For that reason alone, I am reminded of how important it is to keep balance between the human and divine. To remember that I am not “either/or” but “both/and” at all times. The power lies in embracing this truth and working with it across every aspect of my life.

xoxo,
Martina

P.S. I will say though, that tonight it was rather nice to be up, because the clear pre-winter sky put on quite a show. Simple blessings.

Don’t Fix, Listen.

Recently I had to go shopping for some new boots. Hiking boots, to be exact. Now, I wasn’t looking for boots in order to go on some big trek, or, indeed, even to be hiking. I was looking for good hiking boots that I could wear on a regular (almost daily) basis, in order to try to support the possible healing of an injury in my foot. After trying numerous other solutions, and practically exhausting our options, my doctor came up with this idea: If we really stabilize the foot and ankle and give it the space and support to rest, even when in use, it might begin to heal on its own. This is perfectly aligned with what I believe: Space and time create possibility for healing.

So, one afternoon I found myself in the outdoors store, feeling somewhat out of my depth, looking for a new pair of hiking boots that would meet this need. Luckily, the footwear sales associate was a young woman who was pretty knowledgeable about their selection of footwear, which was vast. I say luckily, because what I learned during my 2 hours of experimenting with different boots was that she was the only associate who listened to me and tried to meet my needs. Everyone else wanted to simply fix it.

When I arrived in the shoe section, she was helping a male customer, who upon listening to my conversation with her decided that for the next 30 minutes, he should chime in and tell me ALL the things I should be doing for my foot, as he has had a similar (but not the same), problem for nearly 15 years. I listened, patiently, and repeatedly explained to him that I had, in fact, already tried most of what he was suggesting, without success. He didn’t believe me – because he didn’t hear me. As I continued to try on boots with my sales associate, he continued to offer unsolicited advice based on his experience, without ever actually listening to mine.

If it had stopped there, I probably wouldn’t be writing this post. But it didn’t.

Over the course of the next 90 minutes (and at least 25 pairs of hiking boots!), about 5 other sales associates all decided to come and “help,” without actually helping. Here’s why: not one of them listened. They were all experts in knowing footwear, but they weren’t experts in knowing my foot. Currently, where my foot is concerned, I’m an outlier. I don’t even fall on the spectrum of normal, and so I need to search for solutions that match my needs, not solutions that match a statistic of information.

For some reason, Zoe, the sales associate who helped me throughout, seemed to understand this, and the only reason she did was because she listened.

Toward the end of my shopping experience, after 2 hours and narrowing it down to two pairs, I felt relieved and simultaneously frustrated. I looked at Zoe in appreciation and said, “Thank you.” She replied simply, “You’re welcome.” And I took a deep breath, but then I paused. What was I thanking her for? Obviously, I was thanking her for her help, but it was more than that. I felt grateful to her for listening, for trouble-shooting with me, and for massaging a solution. So, I told her that. And without ceremony, she turned to me and said, “Well, I’m glad. Because that was a lot of mansplaining going on.”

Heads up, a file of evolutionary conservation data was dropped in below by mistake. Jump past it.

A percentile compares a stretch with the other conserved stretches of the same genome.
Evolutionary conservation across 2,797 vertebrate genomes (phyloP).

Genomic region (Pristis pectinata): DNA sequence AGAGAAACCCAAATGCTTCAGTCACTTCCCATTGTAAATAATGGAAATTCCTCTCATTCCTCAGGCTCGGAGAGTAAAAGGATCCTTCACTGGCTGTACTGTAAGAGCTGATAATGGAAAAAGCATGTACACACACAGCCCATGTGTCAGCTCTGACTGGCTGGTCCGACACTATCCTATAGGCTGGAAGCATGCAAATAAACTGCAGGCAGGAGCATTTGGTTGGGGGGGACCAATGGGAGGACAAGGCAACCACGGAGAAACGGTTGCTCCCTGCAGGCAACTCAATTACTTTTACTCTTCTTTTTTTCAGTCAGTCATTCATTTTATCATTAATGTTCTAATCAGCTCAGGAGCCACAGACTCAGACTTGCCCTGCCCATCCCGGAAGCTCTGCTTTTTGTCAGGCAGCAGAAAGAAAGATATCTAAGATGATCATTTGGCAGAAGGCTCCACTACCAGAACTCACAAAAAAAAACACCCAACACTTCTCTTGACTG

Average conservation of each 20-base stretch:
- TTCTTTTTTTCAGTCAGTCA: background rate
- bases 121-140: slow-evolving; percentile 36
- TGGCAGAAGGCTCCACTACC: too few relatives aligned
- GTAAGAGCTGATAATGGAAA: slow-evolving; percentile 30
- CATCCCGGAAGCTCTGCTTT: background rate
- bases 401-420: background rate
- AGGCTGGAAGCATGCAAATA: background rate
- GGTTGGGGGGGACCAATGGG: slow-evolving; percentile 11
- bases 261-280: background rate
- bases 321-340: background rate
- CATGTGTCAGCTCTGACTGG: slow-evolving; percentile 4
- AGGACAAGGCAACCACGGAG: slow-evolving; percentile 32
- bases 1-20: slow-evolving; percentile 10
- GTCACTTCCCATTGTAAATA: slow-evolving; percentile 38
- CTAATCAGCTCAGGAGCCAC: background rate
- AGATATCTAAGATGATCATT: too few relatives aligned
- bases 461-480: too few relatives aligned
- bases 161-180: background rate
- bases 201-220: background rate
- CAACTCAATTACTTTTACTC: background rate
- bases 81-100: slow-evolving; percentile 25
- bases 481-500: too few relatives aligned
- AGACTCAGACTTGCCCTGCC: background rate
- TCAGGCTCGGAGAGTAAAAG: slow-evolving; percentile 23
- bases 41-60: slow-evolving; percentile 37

I admit to being shocked and surprised at her response. But as soon as she said it, I agreed. I realized that each additional sales associate (all of them male) as well as the original customer who thought himself helpful had all tried to fix my problem, but none had actually listened to it. Instead, they took the approach that they probably knew better, and offered their solutions, ideas, and unsolicited advice without once asking me a question. I’m not saying their intentions were wrong. I actually think they were trying to be helpful, even though they were anything but. It wasn’t until Zoe confidently and casually named it (she wasn’t being derogatory in her words) that I realized what had truly happened. There was a clear gender divide in the approach to the problem and the solution. There was even a female customer who had been looking for boots at the same time as I was, and upon reflection I can say that her words and actions reinforced my statement about this divide.

Personally, I have never used the phrase “mansplaining,” though I can certainly look back at my life and find ample examples of it. Zoe’s introduction of the word so effortlessly in conversation shows me just how much things are shifting. How much the old paradigms are falling away (often while putting up a fight). And I’m glad. I’m glad for many reasons, but in this instance, I’m glad for one:

If we are to come together more as a society, we need to communicate better.

The first step to communicating is listening. We can’t fix a problem if we haven’t actually listened to what’s wrong. Only then can we tease out the best and most appropriate solution, often through a period of trial and error. Trust me, I didn’t want to try on 25+ pairs of hiking boots (my poor fingers were rubbed raw from the lacing), but I did because I needed to find the best solution available to me. And the only way to do that was to listen. I needed Zoe to listen to me, and then I needed to listen to my body – my feet – as I zeroed in on what felt best.

So, while I wish it weren’t true (I’m ever the optimist), I accept that I was mansplained during my hiking boots excursion. What this means for me is that I will double-down on my listening, in the hopes that I can share, embody, and teach a different way. Or at the very least, I can offer a respite from a society focused on “fixing” as Zoe did for me.

xoxo,
Martina

My NEW boots!

My NEW boots!